Writing Before You Were Born
My forthcoming novel, ’til Death, takes place in the Tacoma, WA of 1951. But I wouldn’t call it a piece of historical fiction. As the tale of a funny, earnest young detective wannabe trying to make a career out of helping ghosts fleshed itself out, everything was so black & white, like a Cary Grant comedy, I couldn’t help but write the story in the past.
Subsequently I’ve spent a lot of time researching the time period and I thought I might share some of the more helpful resources:
5. Hit the Books
Read novels from the time period to get a sense for how people spoke. You’ll also pick up on taboos, fears, morals, and manners of the time. Try and avoid the error of reading your thoughts and beliefs into people in the past, as if you can take your friend Bill, put him in a searsucker suit, and call him a historical character.
Don’t be afraid to do the heavy lifting with history books, either. Of immense help to me was The Fifties by David Halberstam.
4. Listen to the Music
I’m listening to Sam’s Song by Bing Crosby as I type. It was the Billboard #4 song for 1950. I can see clearly Alice, a character from my book, tapping her feet and making dinner for her husband Frank to it, trying to keep up with Gary Crosby’s rapid lines as she goes. Listen to the music of your chosen time period, even if the recent past. How does it make you feel? How would your characters react when the radio played a favorite?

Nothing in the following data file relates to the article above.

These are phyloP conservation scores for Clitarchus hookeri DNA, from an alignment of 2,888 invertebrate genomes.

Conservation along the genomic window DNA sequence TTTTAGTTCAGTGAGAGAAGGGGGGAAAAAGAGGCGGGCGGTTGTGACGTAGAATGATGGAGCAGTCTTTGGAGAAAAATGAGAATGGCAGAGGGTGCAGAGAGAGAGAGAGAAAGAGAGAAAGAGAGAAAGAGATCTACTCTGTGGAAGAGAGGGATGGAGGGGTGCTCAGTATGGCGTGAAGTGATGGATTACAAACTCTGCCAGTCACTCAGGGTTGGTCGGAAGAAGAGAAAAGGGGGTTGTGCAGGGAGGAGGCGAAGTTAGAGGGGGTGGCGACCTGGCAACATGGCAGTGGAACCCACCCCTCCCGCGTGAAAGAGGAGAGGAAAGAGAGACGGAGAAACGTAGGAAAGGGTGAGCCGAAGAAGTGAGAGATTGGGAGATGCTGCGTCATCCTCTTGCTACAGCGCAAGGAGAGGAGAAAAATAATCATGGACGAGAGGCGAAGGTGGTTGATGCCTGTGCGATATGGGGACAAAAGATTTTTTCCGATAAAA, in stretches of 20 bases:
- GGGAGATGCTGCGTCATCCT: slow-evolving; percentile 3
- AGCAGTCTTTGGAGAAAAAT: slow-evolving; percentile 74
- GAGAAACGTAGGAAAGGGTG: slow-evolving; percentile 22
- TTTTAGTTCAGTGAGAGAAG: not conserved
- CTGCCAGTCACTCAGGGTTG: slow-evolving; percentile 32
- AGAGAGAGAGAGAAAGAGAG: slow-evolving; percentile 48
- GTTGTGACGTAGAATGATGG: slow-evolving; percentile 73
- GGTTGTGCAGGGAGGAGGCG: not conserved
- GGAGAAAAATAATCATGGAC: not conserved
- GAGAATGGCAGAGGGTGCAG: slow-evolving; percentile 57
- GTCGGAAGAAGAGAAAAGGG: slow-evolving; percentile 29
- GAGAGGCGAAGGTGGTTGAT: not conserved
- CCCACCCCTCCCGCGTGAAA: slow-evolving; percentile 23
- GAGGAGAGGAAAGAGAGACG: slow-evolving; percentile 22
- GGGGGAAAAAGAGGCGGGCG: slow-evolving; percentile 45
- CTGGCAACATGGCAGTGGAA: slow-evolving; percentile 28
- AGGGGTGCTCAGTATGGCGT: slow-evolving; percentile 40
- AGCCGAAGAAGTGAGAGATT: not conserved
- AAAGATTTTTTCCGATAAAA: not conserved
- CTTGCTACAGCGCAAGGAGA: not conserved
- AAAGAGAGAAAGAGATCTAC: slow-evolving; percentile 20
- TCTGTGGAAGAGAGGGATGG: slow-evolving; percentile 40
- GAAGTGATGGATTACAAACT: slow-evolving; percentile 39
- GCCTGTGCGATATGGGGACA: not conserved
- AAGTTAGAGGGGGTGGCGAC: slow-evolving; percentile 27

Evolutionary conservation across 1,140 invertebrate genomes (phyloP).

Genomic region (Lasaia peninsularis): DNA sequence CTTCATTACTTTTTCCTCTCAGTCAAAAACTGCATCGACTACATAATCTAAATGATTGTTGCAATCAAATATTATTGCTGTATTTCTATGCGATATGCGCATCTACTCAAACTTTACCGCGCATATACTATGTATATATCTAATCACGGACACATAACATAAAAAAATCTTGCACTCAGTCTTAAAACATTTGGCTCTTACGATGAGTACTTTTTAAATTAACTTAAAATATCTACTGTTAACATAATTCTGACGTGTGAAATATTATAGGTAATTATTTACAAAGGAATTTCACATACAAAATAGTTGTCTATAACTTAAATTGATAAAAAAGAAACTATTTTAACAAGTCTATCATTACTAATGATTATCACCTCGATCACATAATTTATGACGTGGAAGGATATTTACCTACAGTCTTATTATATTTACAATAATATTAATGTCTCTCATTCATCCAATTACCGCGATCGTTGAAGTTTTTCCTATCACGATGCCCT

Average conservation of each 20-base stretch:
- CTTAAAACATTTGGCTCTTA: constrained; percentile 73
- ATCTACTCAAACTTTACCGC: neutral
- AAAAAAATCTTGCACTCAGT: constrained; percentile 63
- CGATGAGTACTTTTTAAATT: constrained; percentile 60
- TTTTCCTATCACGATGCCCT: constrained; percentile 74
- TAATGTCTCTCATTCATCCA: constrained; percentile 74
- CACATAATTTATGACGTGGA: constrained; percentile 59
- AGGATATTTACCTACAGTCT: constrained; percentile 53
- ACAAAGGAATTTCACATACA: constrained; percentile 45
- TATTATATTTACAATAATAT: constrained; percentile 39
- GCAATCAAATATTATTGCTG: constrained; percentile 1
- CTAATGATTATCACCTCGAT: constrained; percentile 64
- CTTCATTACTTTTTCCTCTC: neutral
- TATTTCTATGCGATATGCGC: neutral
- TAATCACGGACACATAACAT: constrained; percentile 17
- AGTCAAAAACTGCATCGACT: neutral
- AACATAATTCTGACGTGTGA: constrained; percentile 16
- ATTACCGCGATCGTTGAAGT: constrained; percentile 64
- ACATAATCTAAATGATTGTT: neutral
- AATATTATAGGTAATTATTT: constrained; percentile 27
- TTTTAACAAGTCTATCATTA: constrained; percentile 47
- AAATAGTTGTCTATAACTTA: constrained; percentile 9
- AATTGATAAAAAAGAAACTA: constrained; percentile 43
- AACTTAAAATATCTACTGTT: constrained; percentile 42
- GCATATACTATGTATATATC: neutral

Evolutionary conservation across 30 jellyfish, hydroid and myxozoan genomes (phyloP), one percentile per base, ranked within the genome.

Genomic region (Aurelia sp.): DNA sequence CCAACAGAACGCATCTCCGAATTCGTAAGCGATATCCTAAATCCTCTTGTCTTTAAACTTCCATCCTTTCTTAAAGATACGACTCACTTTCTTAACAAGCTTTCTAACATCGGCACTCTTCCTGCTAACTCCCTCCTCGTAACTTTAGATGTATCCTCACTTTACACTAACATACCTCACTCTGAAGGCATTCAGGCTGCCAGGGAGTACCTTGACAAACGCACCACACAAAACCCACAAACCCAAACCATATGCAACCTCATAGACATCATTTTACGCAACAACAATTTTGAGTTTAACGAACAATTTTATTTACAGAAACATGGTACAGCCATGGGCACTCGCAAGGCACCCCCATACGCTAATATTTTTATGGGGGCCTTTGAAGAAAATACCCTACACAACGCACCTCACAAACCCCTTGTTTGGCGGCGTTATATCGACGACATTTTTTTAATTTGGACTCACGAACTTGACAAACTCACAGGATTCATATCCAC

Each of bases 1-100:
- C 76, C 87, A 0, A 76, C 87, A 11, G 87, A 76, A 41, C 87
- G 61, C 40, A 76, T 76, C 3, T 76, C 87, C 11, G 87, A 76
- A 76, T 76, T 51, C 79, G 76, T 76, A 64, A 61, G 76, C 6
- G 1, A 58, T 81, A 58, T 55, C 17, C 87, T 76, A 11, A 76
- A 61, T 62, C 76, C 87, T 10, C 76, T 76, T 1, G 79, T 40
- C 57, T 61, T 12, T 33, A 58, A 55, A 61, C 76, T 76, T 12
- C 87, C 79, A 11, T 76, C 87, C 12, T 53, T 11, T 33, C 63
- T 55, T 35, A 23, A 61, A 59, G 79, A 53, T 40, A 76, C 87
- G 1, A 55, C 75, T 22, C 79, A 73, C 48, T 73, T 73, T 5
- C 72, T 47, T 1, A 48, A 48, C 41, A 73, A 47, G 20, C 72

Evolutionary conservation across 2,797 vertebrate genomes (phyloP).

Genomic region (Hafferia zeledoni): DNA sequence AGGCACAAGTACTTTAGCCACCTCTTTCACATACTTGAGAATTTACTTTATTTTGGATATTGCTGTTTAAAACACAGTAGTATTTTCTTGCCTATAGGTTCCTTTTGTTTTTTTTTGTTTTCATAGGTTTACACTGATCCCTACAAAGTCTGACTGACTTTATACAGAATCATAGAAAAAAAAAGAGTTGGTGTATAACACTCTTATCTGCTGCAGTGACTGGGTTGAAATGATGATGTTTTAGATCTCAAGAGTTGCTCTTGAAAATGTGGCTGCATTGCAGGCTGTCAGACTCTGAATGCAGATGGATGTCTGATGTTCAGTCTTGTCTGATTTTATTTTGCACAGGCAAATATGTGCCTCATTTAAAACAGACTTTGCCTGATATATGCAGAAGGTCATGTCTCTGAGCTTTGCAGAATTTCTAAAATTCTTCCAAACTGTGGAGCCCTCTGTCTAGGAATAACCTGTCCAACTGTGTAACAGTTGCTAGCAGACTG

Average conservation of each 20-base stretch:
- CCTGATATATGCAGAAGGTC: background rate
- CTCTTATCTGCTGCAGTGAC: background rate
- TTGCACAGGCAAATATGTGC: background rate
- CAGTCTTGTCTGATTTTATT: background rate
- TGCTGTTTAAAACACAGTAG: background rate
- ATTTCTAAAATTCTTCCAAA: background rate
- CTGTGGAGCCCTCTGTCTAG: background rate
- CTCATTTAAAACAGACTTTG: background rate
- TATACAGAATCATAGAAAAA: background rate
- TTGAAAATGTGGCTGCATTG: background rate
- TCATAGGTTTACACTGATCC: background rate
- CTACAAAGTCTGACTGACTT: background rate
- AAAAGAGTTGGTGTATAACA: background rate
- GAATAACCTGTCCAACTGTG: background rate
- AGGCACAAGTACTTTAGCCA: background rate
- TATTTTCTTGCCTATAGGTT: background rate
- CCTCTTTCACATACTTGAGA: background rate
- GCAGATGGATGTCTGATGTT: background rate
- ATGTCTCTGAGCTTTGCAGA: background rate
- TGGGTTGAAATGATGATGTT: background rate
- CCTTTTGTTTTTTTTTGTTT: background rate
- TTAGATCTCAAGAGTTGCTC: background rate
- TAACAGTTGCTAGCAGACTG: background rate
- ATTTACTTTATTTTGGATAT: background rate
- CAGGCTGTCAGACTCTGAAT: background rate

3. Watch Old Newsreels
Baltimore may be on your mind. Ferguson before that. What news was on the back of your character’s minds?
2. Watch Old Movies
This is similar to #5, but still worth putting up. By watching films made in your selected time period you can feel and hear cadences of speech and behavior. You might be writing a piece of fiction set well before the advent of Cinema, but I still would recommend watching some movies made about the time period. What you see is likely what your readers will expect — not that you should bend your story to meet popular expectations, but knowing will help you lead them along smoothly.
1. Talk to People Who Lived Back Then
How much was bus fare in 1949? If you were in Tacoma, would you call someone in Los Angeles, or send them a letter? What if it was urgent? Telegraph? How much did that cost?
I had no idea. But my grandmother and other seasoned saints at my Church sure did remember, and loved to talk about it. Take advantage of the living history in your midst while the day remains!